"The forests have departed, but some old customs of their shades remain.  Many, however, linger only in a metamorphosed or disguised form.  The May-Day dance, for instance, was to be discerned on the afternoon under notice, in the guise of the club revel, or ‘club-walking’, as it was there called” (Hardy, 1978, page 49)

Proposals for windfarms for this part of Dorset have incensed locals. The one-to-one mapping of places like Dorchester have caused concern for its inhabitants that the places Hardy talked about will be ruined because the integrity of the landscape is threatened by the presence of machinery intended to address human induced climate change (global warming) brought on by fossil fuel consumption.  

They are, in other words, motivated by Hardy's map, the ultimate representation of their home as a place of tradition extending back to a more innocent time (albeit one that Hardy demonstrates repeatedly is about to be ruined by human avarice and greed).  

I posit that senses of Anthropocene, that named thing for representing all of human-induced change in one fell swoop, directly challenge Wessex and especially 'things' like the fictional Tess.  For all her lack of existence, Tess (and the Mayor of Casterbridge for that matter) directly challenges, albeit through conservative reaction, the idea that urgency around climate determines actuality.  

In what possible world would humans not have influenced the climate to such disastrous degree?  Equally in what possible world would Tess (or for that matter Jude) not have fallen so tragically?  

I argue that names, their referents, and accumulated encyclopedic meanings and associated knowledges, are very important in discussions of possibilism such as the one represented by this session.  The last slide condenses my questions for the chairs:

The second publication is, as noted above, Lewis and Maslin's 2015 article "Defining the Anthropocene" which is at one (very important) level, a question of naming, with a history and origin story of its own (quoting from my forthcoming book The Geography of Names):

"The ‘baptism’ of an epoch of earth-time defined by human influence can be traced to a theologist, Jenkyn, and a Reverend, Haughton, who called the present time the Anthropozoic, in which the very geology of the earth can in its essentials be defined by the presence of a human signature in its strata (Lewis and Maslin, 2015, page 172).  At present, there is no agreed-upon start date for the Anthropocene, but it is certain that it is a human-created term for referring to an epoch that both exceeds humanity itself, and that is defined by that humanity, for better or for worse.  The very idea of named divisions in earth-time indicates a very human need to name temporal phenomena expressed across geographic space and in the depths of the earth’s strata.  The idea of the Anthropocene is therefore both reflexive and subjective, when the subject is defined as the human species itself.  Other species do not have this notion of the Anthropocene nor, presumably, did proto-human species.  Would a future race of post-humans define things the same?  What about a Martian species?  These are matters of pure speculation, but they are serious questions, to be considered by philosophers and geologists/geographers alike.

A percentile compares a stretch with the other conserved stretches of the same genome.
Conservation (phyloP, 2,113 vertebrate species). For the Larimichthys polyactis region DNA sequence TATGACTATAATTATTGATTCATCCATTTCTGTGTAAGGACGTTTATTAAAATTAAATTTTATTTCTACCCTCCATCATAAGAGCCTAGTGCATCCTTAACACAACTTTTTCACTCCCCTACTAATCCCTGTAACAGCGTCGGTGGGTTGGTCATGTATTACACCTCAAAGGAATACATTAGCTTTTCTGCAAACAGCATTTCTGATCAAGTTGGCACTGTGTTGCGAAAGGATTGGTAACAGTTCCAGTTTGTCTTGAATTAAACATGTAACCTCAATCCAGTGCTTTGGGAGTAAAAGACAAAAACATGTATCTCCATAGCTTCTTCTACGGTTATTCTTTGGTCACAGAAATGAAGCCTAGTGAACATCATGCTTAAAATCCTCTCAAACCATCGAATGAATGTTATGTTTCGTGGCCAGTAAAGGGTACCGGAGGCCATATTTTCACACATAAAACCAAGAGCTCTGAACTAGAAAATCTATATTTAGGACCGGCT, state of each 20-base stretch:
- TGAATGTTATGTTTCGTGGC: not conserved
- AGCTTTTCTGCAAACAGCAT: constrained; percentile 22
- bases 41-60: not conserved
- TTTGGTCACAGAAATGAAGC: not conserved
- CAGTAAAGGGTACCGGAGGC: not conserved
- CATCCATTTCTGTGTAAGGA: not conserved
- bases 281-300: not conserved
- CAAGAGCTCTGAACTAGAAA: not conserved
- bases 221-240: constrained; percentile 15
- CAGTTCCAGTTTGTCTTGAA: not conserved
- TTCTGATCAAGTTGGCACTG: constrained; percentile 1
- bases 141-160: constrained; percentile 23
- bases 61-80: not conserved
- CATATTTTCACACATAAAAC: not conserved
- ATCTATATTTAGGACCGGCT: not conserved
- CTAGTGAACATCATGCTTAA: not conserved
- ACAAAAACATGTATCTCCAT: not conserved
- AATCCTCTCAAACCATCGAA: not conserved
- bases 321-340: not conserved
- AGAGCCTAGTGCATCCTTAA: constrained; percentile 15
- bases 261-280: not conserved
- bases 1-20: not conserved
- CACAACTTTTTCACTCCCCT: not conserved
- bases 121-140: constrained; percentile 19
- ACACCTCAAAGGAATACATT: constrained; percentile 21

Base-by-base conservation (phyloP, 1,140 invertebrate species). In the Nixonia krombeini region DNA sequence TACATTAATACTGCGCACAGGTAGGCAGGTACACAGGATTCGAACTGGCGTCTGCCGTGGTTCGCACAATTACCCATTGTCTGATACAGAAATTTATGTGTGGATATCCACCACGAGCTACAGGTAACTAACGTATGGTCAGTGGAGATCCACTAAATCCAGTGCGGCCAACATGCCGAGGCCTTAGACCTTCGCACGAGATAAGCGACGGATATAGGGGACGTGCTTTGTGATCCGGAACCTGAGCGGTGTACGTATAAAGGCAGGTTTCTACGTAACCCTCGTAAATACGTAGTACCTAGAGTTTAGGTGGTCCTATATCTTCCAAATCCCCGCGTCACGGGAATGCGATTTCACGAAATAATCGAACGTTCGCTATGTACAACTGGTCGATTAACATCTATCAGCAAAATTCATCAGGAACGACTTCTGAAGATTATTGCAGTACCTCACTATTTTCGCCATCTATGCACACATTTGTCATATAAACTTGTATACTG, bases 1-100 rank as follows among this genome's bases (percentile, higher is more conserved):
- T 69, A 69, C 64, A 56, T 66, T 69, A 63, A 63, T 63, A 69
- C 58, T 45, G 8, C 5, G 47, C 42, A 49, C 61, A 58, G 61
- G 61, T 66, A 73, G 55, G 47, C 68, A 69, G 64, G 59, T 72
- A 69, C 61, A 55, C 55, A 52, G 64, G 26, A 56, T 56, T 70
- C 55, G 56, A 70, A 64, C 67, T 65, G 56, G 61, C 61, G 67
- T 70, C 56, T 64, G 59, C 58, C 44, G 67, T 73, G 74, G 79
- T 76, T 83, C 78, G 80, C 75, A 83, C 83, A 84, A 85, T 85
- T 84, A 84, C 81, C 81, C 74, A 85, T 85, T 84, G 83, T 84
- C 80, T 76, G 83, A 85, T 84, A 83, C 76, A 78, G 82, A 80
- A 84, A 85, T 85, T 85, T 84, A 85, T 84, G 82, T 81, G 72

For the present, should the Anthropocene, as a name, come to pass, it will be a particularly acute tool for political change.  The start date itself will cast judgment upon countries associated with, for example, the start of the industrial revolution, or on the other hand, it could end up playing into the hands of climate change deniers should the date be set early enough before modern-day humanity (Lewis and Maslin, 2015, page 171)


I finish with a poem and some suggestions for extending geography's concern across disciplinary lines.

The Call (Geography)

we need a new poetics
of the name
to better represent
Anthropocene realities
in all their complexity

we need new rituals
and performances for
actualising geological time

new symbols and counter-maps
for demonstrating 
another world is possible
its properties, belief

a remapping of possibility
engagement with the arts
and sciences of medicine, engineering, and law

(possibility determined
through insularity
necessitates a possbilism

ensuring the normative 'should'
has won

the demi-monde of the physical
cut off, the human becomes
a self-contained 
possible world of one

a self-identical set, porous
talking to itself across a divide
half-human, post-natural

the name of the new geography
the thousandth plateau
self-similarity, looking to itself
as a re-presentation of the possible)

let's have a go instead
at seeing, feeling,
speaking outside the realm, the ultimate
climate-controlled discursive 
comfort zone 


In the spirit of the above I offer suggestions for engaging with medicine, engineering, and law, in the spirit of the Anthropocene/Hardy:

medicine -- contagion -- epidemiology of ideas
-climate determinisms
-'fixing' the earth as mental health -- e.g. Tess

engineering -- geo-engineering security
-roping the earth into conforming with human desires (the 'rodeo' 'can do' attitude)
-'fixing' the earth as technical -- e.g. windfarms

law -- of the air, of space, verticality
-atmospheres of environmental justice/justice for the atmosphere
-loopholes -- legal, territorial, cultural --

e.g. how do we 'get around' the Wessex-fixated/Hardy crowd: aren't their claims as legitimate as ours?


With these comments 'pre-loaded' I look forward to engaging in a very interesting discussion this Friday (4 Sept 2015) in the Peter Chalk rooms at 2.20 pm